A recently published New York Times article describes a scientific study at the University of Illinois comparing two experimental models — the observational approach, and the randomized controlled trial. There were 5,000 participants, and the purported study related to the benefits of workplace wellness programs.
Turns out, the observational approach — just looking at the actual program participants and comparing them to the non-participants — showed incredible benefits. But when the study sample included the additional names of individuals who had no idea that they were participating in the study, the results were far different — in fact the study showed there was no effective gain in health or health cost savings between the control group and the study participants.
The study appears to validate one of the biggest problems with observational studies — selection bias. Individuals sign on (or are selected) because they will likely succeed. This does not reflect the overall population, however.
Why is this important? First, I expect many studies related to marketing science are based on observational rather than randomized selection processes. The reason comes down to cost and available sample sizes. It is much harder to pull together a true “randomized” sample than it is to watch a few people closely.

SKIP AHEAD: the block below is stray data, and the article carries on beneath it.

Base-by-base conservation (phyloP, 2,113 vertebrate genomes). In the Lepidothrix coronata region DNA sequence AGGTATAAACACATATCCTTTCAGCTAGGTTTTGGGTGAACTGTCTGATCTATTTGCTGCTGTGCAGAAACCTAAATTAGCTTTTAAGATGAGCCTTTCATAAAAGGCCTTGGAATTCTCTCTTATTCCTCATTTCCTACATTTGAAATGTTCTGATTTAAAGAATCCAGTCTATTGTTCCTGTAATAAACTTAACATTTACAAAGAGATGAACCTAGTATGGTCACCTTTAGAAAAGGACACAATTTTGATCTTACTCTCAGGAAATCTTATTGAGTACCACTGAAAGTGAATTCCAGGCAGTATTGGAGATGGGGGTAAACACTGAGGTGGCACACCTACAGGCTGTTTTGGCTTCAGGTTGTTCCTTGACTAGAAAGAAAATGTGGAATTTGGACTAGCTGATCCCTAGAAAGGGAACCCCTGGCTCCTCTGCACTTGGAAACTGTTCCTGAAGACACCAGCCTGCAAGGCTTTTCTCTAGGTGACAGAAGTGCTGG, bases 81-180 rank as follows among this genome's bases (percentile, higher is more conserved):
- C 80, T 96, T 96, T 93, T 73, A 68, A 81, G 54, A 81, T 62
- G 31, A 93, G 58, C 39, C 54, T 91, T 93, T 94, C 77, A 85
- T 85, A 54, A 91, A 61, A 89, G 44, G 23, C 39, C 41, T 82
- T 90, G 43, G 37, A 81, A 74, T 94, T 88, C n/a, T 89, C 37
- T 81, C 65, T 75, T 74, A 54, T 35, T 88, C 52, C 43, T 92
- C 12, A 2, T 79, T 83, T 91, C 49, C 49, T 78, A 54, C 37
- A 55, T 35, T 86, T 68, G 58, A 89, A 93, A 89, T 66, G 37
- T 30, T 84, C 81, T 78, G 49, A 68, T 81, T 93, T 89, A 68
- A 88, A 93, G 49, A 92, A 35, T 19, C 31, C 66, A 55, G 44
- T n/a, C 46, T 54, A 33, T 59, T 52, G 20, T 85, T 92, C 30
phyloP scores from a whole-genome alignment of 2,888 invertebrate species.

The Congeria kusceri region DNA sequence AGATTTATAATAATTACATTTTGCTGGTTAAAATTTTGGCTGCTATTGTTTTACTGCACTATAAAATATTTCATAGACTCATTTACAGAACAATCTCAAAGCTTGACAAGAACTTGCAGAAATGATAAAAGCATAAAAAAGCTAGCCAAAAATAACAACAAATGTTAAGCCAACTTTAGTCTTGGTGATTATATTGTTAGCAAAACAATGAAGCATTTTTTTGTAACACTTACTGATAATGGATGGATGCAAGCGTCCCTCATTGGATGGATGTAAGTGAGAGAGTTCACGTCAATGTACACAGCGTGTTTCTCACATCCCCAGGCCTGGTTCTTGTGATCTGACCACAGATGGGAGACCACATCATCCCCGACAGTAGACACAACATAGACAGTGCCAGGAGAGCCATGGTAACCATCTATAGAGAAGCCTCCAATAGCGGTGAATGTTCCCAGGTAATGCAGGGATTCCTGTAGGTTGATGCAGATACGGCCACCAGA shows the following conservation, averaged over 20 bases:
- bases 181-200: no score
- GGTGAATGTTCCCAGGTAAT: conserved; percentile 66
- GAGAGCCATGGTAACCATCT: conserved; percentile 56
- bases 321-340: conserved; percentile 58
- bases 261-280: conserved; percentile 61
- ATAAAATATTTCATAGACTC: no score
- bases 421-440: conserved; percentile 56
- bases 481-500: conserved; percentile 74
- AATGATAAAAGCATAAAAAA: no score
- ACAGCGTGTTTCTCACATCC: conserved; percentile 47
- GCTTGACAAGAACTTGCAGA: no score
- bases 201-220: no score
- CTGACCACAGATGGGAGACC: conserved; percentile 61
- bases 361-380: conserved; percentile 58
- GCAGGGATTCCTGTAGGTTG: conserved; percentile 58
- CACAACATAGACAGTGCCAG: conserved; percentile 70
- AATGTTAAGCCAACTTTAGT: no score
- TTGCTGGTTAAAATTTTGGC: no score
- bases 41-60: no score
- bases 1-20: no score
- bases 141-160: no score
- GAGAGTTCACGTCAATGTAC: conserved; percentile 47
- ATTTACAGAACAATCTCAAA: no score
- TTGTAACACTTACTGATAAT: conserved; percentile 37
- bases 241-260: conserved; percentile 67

Then we add the problem in applying marketing science within our industry — the ridiculously small sample sizes for any company comparison tests, in most cases. Allowing that a simple statistical study would require at least 500 and better 1,000 or even 5,000 projects, how will a contractor, architect or engineer find enough samples if the business designs or builds 10 to 30, $10 to $100 million projects a year?
The sample size problem remains even if you are working in the larger mass residential markets. The sample size will be larger, of course, but it is unlikely to be large enough to provide meaningful results in any short time period (and if you have the resources and patience to measure over years rather than months, then how do you account for changing tastes, economic conditions, and new competitors?)
The point here is that much of the science we follow and try to implement in developing our marketing approaches may be giving us false or at best meaningless results.
Should we ignore the scientific studies, then and just go back to a seat-of-your-pants approach to construction marketing? Not necessarily. Some of the psychological/social science studies that we follow have probably been done properly with full randomized research. (And we can be thankful, for example, that the higher standards are normal for many critical research areas, such as pharmaceuticals.) As well, there’s often little harm possible if we modify our approaches based on the non-randomized research; and even if our selection process is yielding artificially higher results, does this matter if our hit/sales/return on investment rates are improving?
Just take the latest scientific study with a grain of salt, at least until you check that it is based on a large enough randomized sample.